How to calculate Long term capital gains liability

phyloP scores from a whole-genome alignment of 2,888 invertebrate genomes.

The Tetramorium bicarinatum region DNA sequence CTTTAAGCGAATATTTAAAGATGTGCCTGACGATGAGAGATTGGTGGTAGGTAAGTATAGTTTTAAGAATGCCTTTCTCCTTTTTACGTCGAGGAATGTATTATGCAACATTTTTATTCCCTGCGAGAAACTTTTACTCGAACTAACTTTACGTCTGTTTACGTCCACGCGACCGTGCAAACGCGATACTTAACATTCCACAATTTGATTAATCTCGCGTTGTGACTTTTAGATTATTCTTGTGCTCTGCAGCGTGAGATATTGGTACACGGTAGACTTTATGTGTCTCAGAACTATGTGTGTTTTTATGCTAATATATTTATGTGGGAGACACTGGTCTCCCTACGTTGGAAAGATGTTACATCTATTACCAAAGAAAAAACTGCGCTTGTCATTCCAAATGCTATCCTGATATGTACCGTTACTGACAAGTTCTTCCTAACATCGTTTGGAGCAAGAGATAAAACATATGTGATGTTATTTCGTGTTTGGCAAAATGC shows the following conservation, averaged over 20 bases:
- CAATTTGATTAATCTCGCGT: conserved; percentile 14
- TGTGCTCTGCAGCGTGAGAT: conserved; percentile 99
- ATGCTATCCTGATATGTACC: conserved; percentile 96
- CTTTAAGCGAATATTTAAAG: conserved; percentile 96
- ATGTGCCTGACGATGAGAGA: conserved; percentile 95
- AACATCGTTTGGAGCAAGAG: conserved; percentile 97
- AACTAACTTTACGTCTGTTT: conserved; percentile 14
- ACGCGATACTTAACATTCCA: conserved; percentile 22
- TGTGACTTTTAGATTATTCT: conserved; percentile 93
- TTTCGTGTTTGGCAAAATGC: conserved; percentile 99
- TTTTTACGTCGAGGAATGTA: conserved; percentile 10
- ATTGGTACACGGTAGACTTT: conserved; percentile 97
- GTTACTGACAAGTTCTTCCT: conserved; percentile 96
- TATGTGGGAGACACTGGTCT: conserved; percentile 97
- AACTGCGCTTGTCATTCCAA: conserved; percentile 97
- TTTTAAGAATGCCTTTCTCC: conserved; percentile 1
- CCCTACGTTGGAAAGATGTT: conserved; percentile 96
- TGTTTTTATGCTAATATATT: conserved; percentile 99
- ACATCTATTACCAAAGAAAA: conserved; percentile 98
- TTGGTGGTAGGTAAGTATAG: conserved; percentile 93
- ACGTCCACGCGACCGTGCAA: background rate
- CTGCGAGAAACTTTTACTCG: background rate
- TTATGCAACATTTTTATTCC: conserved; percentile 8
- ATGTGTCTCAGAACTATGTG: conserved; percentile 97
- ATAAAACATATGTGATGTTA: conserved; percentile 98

The cost of acquisition of property bought many years back can be indexed using the cost inflation index numbers. The cost inflation index is a number derived for each financial year by the Reserve Bank of India taking into account the prevailing prices during that financial year. Hence, if we see a change in the cost inflation index between the year 1995 and 2013, it would give us an indication of the change in prices between these years. To start off, first you need to find the Indexation factor from the cost indexing inflation table. A sample of this table for the year 1981 to 2014 is provided HERE From the table you take the cost inflation index for the year you are going to sell your property and divide it by the cost inflation index of the year you purchased  the property. This is the method to find the indexation factor that would apply to you. Formula: Indexation Factor = Cost inflation index of the year of sale / Cost inflation index of the year of purchase. Lets apply this to your current situation. You bought your property in 1995 for 35 lakh and are planning to sell it in 2010 for 105 lakh. So lets check the 'Cost Inflation Indexing Table' by clicking HERE 1. You will notice that cost inflation index for the year 2010 when you want to sell is 711 2. The cost inflation index of the year 1995 when you purchased the property is 281 So using the formula shown above: Indexation Factor = 711 / 281 = 2.53024 This means that the prices have increased around 2.5 times between the years 1995 and 2010 Once you have calculated the indexation factor, you can calculate the indexed cost of your acquisition. This is done by multiplying the actual sale price by the indexation factor. Formula: Indexed Cost of Acquisition = Actual Purchase Price * Indexation Factor So your Indexed cost of acquisition when applying this formula works out to 35 lakh * 2.53024 = 88.56 lakh. Calculating your long term capital gain Long term capital gain is the difference between the sale price and the indexed cost of your acquisition. Formula: Long Term Capital Gain = Sale Price - Indexed Cost of Acquisition Using the amounts from our example: Long Term Capital Gain = Rs. 105 Lakh – Rs. 88.56 Lakh = Rs. 16.44 Lakh. So the capital gains that you originally calculated at a whopping Rs 70 lakh is actually Rs 16.44 lakh. This can even be further reduced when you add all the expenses for your flat for maintenance etc and apply indexing to those figures also. Suppose your final figure is trimmed down to a capital gain of 10 lakh, you will considering a 20% capital gains tax rate pay just 2 lakh. Consider the following: By accepting cash money, which will in most probability be black money, you will be stuck with a large amount of cash that you will not be able to deposit in a legal bank account as the source of the money would be questionable. You will not be able to repatriate this money legally. If you receive the money from the sale of your property legally, pay the right taxes then you clear the way to transfer your money abroad. India has no shortage of foreign exchange now and money you have legally in bank accounts can be repatriated legally with minimum paper work. Check with your bank in India. Step by step repatriation of the sale of property proceeds by non-residents is explained in my book THE NRI GUIDE 2012/2013 on page 172.